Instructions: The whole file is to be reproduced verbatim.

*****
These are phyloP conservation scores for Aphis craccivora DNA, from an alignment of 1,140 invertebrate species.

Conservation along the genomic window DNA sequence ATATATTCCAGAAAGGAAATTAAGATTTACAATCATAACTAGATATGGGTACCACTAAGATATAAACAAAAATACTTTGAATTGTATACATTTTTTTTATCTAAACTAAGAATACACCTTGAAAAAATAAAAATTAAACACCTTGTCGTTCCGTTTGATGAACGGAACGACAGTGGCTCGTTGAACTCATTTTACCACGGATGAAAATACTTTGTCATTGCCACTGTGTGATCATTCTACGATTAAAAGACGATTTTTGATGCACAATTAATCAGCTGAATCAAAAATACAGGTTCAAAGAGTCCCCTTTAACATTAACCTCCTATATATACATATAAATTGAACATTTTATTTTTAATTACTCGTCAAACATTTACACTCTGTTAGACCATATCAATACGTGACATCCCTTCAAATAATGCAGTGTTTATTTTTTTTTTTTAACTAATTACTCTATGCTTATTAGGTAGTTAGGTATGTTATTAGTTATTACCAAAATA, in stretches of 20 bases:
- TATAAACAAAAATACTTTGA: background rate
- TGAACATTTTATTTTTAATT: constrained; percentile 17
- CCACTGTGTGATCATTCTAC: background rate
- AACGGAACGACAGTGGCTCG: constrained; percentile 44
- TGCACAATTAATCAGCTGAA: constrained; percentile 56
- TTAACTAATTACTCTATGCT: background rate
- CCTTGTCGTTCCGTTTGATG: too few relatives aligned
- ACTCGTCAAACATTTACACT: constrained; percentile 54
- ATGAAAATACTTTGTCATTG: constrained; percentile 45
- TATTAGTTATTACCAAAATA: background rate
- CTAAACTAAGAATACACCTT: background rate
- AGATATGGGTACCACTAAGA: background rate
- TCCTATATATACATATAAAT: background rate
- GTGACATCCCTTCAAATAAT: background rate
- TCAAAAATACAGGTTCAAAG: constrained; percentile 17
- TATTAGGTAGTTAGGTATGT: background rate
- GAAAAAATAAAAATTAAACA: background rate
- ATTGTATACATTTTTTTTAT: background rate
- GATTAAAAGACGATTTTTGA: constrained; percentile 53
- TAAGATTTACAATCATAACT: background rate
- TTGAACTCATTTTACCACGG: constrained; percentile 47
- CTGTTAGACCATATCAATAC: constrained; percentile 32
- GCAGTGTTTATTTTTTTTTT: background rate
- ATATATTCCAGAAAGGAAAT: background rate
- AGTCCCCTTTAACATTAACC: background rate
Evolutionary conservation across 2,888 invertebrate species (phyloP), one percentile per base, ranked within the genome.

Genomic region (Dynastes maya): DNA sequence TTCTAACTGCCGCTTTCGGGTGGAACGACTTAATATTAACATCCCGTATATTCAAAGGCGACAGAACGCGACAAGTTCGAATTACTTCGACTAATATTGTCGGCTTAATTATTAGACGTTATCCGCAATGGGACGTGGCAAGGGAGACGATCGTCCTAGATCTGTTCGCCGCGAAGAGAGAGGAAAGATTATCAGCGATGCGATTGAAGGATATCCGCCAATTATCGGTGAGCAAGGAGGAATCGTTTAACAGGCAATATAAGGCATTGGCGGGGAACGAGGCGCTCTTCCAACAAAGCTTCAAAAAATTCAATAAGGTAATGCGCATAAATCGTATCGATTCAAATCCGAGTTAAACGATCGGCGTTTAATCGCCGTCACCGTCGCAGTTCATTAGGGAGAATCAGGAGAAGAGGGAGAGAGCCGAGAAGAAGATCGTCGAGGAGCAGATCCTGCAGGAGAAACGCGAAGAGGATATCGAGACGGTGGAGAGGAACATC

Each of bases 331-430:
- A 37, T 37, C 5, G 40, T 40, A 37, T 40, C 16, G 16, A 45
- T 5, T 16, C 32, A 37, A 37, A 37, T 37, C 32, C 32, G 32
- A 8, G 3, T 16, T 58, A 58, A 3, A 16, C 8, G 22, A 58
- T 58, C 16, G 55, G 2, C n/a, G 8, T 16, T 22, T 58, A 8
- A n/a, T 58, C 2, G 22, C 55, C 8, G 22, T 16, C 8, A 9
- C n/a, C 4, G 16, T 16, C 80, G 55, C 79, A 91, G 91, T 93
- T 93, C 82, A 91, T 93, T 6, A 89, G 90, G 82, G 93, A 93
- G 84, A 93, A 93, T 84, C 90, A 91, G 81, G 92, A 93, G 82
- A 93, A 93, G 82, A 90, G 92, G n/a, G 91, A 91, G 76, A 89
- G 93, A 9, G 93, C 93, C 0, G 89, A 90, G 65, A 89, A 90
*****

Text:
These are phyloP conservation scores for Aphis craccivora DNA, from an alignment of 1,140 invertebrate species.

Conservation along the genomic window DNA sequence ATATATTCCAGAAAGGAAATTAAGATTTACAATCATAACTAGATATGGGTACCACTAAGATATAAACAAAAATACTTTGAATTGTATACATTTTTTTTATCTAAACTAAGAATACACCTTGAAAAAATAAAAATTAAACACCTTGTCGTTCCGTTTGATGAACGGAACGACAGTGGCTCGTTGAACTCATTTTACCACGGATGAAAATACTTTGTCATTGCCACTGTGTGATCATTCTACGATTAAAAGACGATTTTTGATGCACAATTAATCAGCTGAATCAAAAATACAGGTTCAAAGAGTCCCCTTTAACATTAACCTCCTATATATACATATAAATTGAACATTTTATTTTTAATTACTCGTCAAACATTTACACTCTGTTAGACCATATCAATACGTGACATCCCTTCAAATAATGCAGTGTTTATTTTTTTTTTTTAACTAATTACTCTATGCTTATTAGGTAGTTAGGTATGTTATTAGTTATTACCAAAATA, in stretches of 20 bases:
- TATAAACAAAAATACTTTGA: background rate
- TGAACATTTTATTTTTAATT: constrained; percentile 17
- CCACTGTGTGATCATTCTAC: background rate
- AACGGAACGACAGTGGCTCG: constrained; percentile 44
- TGCACAATTAATCAGCTGAA: constrained; percentile 56
- TTAACTAATTACTCTATGCT: background rate
- CCTTGTCGTTCCGTTTGATG: too few relatives aligned
- ACTCGTCAAACATTTACACT: constrained; percentile 54
- ATGAAAATACTTTGTCATTG: constrained; percentile 45
- TATTAGTTATTACCAAAATA: background rate
- CTAAACTAAGAATACACCTT: background rate
- AGATATGGGTACCACTAAGA: background rate
- TCCTATATATACATATAAAT: background rate
- GTGACATCCCTTCAAATAAT: background rate
- TCAAAAATACAGGTTCAAAG: constrained; percentile 17
- TATTAGGTAGTTAGGTATGT: background rate
- GAAAAAATAAAAATTAAACA: background rate
- ATTGTATACATTTTTTTTAT: background rate
- GATTAAAAGACGATTTTTGA: constrained; percentile 53
- TAAGATTTACAATCATAACT: background rate
- TTGAACTCATTTTACCACGG: constrained; percentile 47
- CTGTTAGACCATATCAATAC: constrained; percentile 32
- GCAGTGTTTATTTTTTTTTT: background rate
- ATATATTCCAGAAAGGAAAT: background rate
- AGTCCCCTTTAACATTAACC: background rate
Evolutionary conservation across 2,888 invertebrate species (phyloP), one percentile per base, ranked within the genome.

Genomic region (Dynastes maya): DNA sequence TTCTAACTGCCGCTTTCGGGTGGAACGACTTAATATTAACATCCCGTATATTCAAAGGCGACAGAACGCGACAAGTTCGAATTACTTCGACTAATATTGTCGGCTTAATTATTAGACGTTATCCGCAATGGGACGTGGCAAGGGAGACGATCGTCCTAGATCTGTTCGCCGCGAAGAGAGAGGAAAGATTATCAGCGATGCGATTGAAGGATATCCGCCAATTATCGGTGAGCAAGGAGGAATCGTTTAACAGGCAATATAAGGCATTGGCGGGGAACGAGGCGCTCTTCCAACAAAGCTTCAAAAAATTCAATAAGGTAATGCGCATAAATCGTATCGATTCAAATCCGAGTTAAACGATCGGCGTTTAATCGCCGTCACCGTCGCAGTTCATTAGGGAGAATCAGGAGAAGAGGGAGAGAGCCGAGAAGAAGATCGTCGAGGAGCAGATCCTGCAGGAGAAACGCGAAGAGGATATCGAGACGGTGGAGAGGAACATC

Each of bases 331-430:
- A 37, T 37, C 5, G 40, T 40, A 37, T 40, C 16, G 16, A 45
- T 5, T 16, C 32, A 37, A 37, A 37, T 37, C 32, C 32, G 32
- A 8, G 3, T 16, T 58, A 58, A 3, A 16, C 8, G 22, A 58
- T 58, C 16, G 55, G 2, C n/a, G 8, T 16, T 22, T 58, A 8
- A n/a, T 58, C 2, G 22, C 55, C 8, G 22, T 16, C 8, A 9
- C n/a, C 4, G 16, T 16, C 80, G 55, C 79, A 91, G 91, T 93
- T 93, C 82, A 91, T 93, T 6, A 89, G 90, G 82, G 93, A 93
- G 84, A 93, A 93, T 84, C 90, A 91, G 81, G 92, A 93, G 82
- A 93, A 93, G 82, A 90, G 92, G n/a, G 91, A 91, G 76, A 89
- G 93, A 9, G 93, C 93, C 0, G 89, A 90, G 65, A 89, A 90